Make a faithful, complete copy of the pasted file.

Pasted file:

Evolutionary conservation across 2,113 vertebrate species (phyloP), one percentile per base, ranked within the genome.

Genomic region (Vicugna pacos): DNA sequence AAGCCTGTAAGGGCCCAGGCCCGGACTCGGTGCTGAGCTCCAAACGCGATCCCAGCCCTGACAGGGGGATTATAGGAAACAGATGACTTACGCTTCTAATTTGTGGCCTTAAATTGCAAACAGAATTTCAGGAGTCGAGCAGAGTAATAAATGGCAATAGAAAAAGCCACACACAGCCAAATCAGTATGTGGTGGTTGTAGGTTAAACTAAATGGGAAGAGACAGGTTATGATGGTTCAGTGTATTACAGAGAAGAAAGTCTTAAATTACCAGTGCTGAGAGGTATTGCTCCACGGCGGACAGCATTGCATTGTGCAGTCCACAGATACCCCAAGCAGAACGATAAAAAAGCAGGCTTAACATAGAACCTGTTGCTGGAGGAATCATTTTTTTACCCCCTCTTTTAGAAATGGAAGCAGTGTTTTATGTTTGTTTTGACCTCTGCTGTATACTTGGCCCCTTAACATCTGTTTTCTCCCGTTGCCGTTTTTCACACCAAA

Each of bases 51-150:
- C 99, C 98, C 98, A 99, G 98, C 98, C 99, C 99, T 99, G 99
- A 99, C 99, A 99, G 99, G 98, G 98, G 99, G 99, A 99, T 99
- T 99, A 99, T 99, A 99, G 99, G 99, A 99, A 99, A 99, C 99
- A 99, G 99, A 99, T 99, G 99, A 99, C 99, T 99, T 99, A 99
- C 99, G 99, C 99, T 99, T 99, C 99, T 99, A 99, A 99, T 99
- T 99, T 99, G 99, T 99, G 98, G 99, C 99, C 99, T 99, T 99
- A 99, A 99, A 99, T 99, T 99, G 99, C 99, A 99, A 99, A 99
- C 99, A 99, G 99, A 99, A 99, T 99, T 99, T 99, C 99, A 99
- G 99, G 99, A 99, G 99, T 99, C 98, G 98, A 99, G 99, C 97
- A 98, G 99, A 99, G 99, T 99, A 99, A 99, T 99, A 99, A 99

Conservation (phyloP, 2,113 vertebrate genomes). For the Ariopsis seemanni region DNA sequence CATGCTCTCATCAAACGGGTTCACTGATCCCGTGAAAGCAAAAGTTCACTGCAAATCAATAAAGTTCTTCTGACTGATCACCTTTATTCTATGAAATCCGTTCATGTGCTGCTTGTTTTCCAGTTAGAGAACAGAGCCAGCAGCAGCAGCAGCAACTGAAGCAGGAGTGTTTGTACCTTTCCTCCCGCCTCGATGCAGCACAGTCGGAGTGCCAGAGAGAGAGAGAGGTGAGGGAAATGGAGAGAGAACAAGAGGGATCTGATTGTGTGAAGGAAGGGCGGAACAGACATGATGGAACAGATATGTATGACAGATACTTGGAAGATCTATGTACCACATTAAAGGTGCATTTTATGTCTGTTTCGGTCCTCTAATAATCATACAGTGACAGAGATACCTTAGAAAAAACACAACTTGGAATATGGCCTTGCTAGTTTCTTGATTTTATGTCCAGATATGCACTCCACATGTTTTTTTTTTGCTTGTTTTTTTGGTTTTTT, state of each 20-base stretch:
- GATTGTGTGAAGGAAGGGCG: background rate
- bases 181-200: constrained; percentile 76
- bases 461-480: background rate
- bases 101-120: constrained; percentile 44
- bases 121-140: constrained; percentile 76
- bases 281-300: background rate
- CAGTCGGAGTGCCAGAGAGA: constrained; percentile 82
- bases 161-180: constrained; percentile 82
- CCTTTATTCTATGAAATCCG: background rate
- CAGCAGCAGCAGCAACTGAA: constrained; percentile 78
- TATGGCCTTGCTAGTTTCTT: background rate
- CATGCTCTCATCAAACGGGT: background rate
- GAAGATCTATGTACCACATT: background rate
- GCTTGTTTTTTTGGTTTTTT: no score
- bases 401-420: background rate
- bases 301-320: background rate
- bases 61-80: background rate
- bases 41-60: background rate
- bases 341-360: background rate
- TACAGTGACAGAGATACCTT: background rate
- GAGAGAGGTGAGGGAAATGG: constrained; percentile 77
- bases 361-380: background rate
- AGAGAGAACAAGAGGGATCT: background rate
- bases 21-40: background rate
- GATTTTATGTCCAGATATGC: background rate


Evolutionary conservation across 2,113 vertebrate species (phyloP), one percentile per base, ranked within the genome.

Genomic region (Vicugna pacos): DNA sequence AAGCCTGTAAGGGCCCAGGCCCGGACTCGGTGCTGAGCTCCAAACGCGATCCCAGCCCTGACAGGGGGATTATAGGAAACAGATGACTTACGCTTCTAATTTGTGGCCTTAAATTGCAAACAGAATTTCAGGAGTCGAGCAGAGTAATAAATGGCAATAGAAAAAGCCACACACAGCCAAATCAGTATGTGGTGGTTGTAGGTTAAACTAAATGGGAAGAGACAGGTTATGATGGTTCAGTGTATTACAGAGAAGAAAGTCTTAAATTACCAGTGCTGAGAGGTATTGCTCCACGGCGGACAGCATTGCATTGTGCAGTCCACAGATACCCCAAGCAGAACGATAAAAAAGCAGGCTTAACATAGAACCTGTTGCTGGAGGAATCATTTTTTTACCCCCTCTTTTAGAAATGGAAGCAGTGTTTTATGTTTGTTTTGACCTCTGCTGTATACTTGGCCCCTTAACATCTGTTTTCTCCCGTTGCCGTTTTTCACACCAAA

Each of bases 51-150:
- C 99, C 98, C 98, A 99, G 98, C 98, C 99, C 99, T 99, G 99
- A 99, C 99, A 99, G 99, G 98, G 98, G 99, G 99, A 99, T 99
- T 99, A 99, T 99, A 99, G 99, G 99, A 99, A 99, A 99, C 99
- A 99, G 99, A 99, T 99, G 99, A 99, C 99, T 99, T 99, A 99
- C 99, G 99, C 99, T 99, T 99, C 99, T 99, A 99, A 99, T 99
- T 99, T 99, G 99, T 99, G 98, G 99, C 99, C 99, T 99, T 99
- A 99, A 99, A 99, T 99, T 99, G 99, C 99, A 99, A 99, A 99
- C 99, A 99, G 99, A 99, A 99, T 99, T 99, T 99, C 99, A 99
- G 99, G 99, A 99, G 99, T 99, C 98, G 98, A 99, G 99, C 97
- A 98, G 99, A 99, G 99, T 99, A 99, A 99, T 99, A 99, A 99

Conservation (phyloP, 2,113 vertebrate genomes). For the Ariopsis seemanni region DNA sequence CATGCTCTCATCAAACGGGTTCACTGATCCCGTGAAAGCAAAAGTTCACTGCAAATCAATAAAGTTCTTCTGACTGATCACCTTTATTCTATGAAATCCGTTCATGTGCTGCTTGTTTTCCAGTTAGAGAACAGAGCCAGCAGCAGCAGCAGCAACTGAAGCAGGAGTGTTTGTACCTTTCCTCCCGCCTCGATGCAGCACAGTCGGAGTGCCAGAGAGAGAGAGAGGTGAGGGAAATGGAGAGAGAACAAGAGGGATCTGATTGTGTGAAGGAAGGGCGGAACAGACATGATGGAACAGATATGTATGACAGATACTTGGAAGATCTATGTACCACATTAAAGGTGCATTTTATGTCTGTTTCGGTCCTCTAATAATCATACAGTGACAGAGATACCTTAGAAAAAACACAACTTGGAATATGGCCTTGCTAGTTTCTTGATTTTATGTCCAGATATGCACTCCACATGTTTTTTTTTTGCTTGTTTTTTTGGTTTTTT, state of each 20-base stretch:
- GATTGTGTGAAGGAAGGGCG: background rate
- bases 181-200: constrained; percentile 76
- bases 461-480: background rate
- bases 101-120: constrained; percentile 44
- bases 121-140: constrained; percentile 76
- bases 281-300: background rate
- CAGTCGGAGTGCCAGAGAGA: constrained; percentile 82
- bases 161-180: constrained; percentile 82
- CCTTTATTCTATGAAATCCG: background rate
- CAGCAGCAGCAGCAACTGAA: constrained; percentile 78
- TATGGCCTTGCTAGTTTCTT: background rate
- CATGCTCTCATCAAACGGGT: background rate
- GAAGATCTATGTACCACATT: background rate
- GCTTGTTTTTTTGGTTTTTT: no score
- bases 401-420: background rate
- bases 301-320: background rate
- bases 61-80: background rate
- bases 41-60: background rate
- bases 341-360: background rate
- TACAGTGACAGAGATACCTT: background rate
- GAGAGAGGTGAGGGAAATGG: constrained; percentile 77
- bases 361-380: background rate
- AGAGAGAACAAGAGGGATCT: background rate
- bases 21-40: background rate
- GATTTTATGTCCAGATATGC: background rate